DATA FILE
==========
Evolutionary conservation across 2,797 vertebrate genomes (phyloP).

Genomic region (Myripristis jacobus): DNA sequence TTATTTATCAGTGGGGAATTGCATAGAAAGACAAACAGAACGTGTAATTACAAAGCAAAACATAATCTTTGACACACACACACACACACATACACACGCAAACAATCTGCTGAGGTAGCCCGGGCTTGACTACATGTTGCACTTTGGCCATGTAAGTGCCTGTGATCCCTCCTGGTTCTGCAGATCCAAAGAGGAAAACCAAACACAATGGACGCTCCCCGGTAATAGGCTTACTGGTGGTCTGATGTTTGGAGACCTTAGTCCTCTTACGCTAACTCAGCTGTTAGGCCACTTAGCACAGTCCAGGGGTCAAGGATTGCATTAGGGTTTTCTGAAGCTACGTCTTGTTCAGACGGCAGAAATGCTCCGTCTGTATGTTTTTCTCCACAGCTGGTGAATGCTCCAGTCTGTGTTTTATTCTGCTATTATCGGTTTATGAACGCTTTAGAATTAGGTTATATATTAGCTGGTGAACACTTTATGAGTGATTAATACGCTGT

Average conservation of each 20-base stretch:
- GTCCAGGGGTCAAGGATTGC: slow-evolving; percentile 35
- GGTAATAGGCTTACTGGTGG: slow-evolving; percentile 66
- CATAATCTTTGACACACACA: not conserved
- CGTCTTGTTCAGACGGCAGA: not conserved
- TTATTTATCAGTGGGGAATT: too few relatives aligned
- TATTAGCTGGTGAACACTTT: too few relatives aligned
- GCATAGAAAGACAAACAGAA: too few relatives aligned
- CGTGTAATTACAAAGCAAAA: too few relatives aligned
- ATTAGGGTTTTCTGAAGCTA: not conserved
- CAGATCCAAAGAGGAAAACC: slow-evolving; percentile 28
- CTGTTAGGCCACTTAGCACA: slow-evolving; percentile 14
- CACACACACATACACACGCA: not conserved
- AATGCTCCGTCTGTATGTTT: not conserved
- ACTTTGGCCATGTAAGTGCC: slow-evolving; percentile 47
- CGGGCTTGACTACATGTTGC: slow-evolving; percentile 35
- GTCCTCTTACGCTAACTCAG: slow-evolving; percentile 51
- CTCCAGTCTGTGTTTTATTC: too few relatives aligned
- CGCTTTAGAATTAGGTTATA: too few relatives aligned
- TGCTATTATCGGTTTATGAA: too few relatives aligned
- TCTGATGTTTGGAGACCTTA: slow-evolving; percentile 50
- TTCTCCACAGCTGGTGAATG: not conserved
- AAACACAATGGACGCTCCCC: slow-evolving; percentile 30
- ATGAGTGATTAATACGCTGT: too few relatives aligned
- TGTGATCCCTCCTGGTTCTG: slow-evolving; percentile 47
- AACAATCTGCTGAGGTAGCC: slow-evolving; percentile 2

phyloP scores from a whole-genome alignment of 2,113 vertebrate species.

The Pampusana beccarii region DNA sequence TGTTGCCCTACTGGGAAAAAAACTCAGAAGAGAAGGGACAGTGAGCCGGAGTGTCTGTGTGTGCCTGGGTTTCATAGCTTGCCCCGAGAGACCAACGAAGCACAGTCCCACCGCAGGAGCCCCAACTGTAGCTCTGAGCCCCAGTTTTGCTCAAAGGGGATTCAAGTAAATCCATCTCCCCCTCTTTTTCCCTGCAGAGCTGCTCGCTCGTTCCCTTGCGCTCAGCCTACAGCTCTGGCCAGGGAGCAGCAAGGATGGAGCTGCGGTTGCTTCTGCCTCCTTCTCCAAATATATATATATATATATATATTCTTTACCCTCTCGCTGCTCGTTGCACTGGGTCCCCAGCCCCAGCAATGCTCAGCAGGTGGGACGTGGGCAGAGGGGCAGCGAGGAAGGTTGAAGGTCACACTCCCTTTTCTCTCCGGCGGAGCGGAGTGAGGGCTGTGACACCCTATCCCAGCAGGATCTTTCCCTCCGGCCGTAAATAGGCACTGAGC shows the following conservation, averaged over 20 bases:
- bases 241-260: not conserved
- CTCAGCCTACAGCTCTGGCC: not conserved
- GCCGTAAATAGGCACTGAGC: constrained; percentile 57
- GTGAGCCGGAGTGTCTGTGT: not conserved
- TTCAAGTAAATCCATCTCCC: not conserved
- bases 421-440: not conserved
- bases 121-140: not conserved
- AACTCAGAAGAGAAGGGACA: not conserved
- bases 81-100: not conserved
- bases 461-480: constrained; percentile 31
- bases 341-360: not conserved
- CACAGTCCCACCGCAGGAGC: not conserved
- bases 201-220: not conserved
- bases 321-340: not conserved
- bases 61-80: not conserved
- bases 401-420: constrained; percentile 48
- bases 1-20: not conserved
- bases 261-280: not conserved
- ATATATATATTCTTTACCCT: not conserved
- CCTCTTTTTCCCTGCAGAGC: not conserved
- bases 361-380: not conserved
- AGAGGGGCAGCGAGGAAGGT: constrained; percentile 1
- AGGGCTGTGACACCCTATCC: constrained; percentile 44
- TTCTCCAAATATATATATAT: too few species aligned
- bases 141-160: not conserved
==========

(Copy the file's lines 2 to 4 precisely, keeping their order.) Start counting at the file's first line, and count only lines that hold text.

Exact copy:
Genomic region (Myripristis jacobus): DNA sequence TTATTTATCAGTGGGGAATTGCATAGAAAGACAAACAGAACGTGTAATTACAAAGCAAAACATAATCTTTGACACACACACACACACACATACACACGCAAACAATCTGCTGAGGTAGCCCGGGCTTGACTACATGTTGCACTTTGGCCATGTAAGTGCCTGTGATCCCTCCTGGTTCTGCAGATCCAAAGAGGAAAACCAAACACAATGGACGCTCCCCGGTAATAGGCTTACTGGTGGTCTGATGTTTGGAGACCTTAGTCCTCTTACGCTAACTCAGCTGTTAGGCCACTTAGCACAGTCCAGGGGTCAAGGATTGCATTAGGGTTTTCTGAAGCTACGTCTTGTTCAGACGGCAGAAATGCTCCGTCTGTATGTTTTTCTCCACAGCTGGTGAATGCTCCAGTCTGTGTTTTATTCTGCTATTATCGGTTTATGAACGCTTTAGAATTAGGTTATATATTAGCTGGTGAACACTTTATGAGTGATTAATACGCTGT

Average conservation of each 20-base stretch:
- GTCCAGGGGTCAAGGATTGC: slow-evolving; percentile 35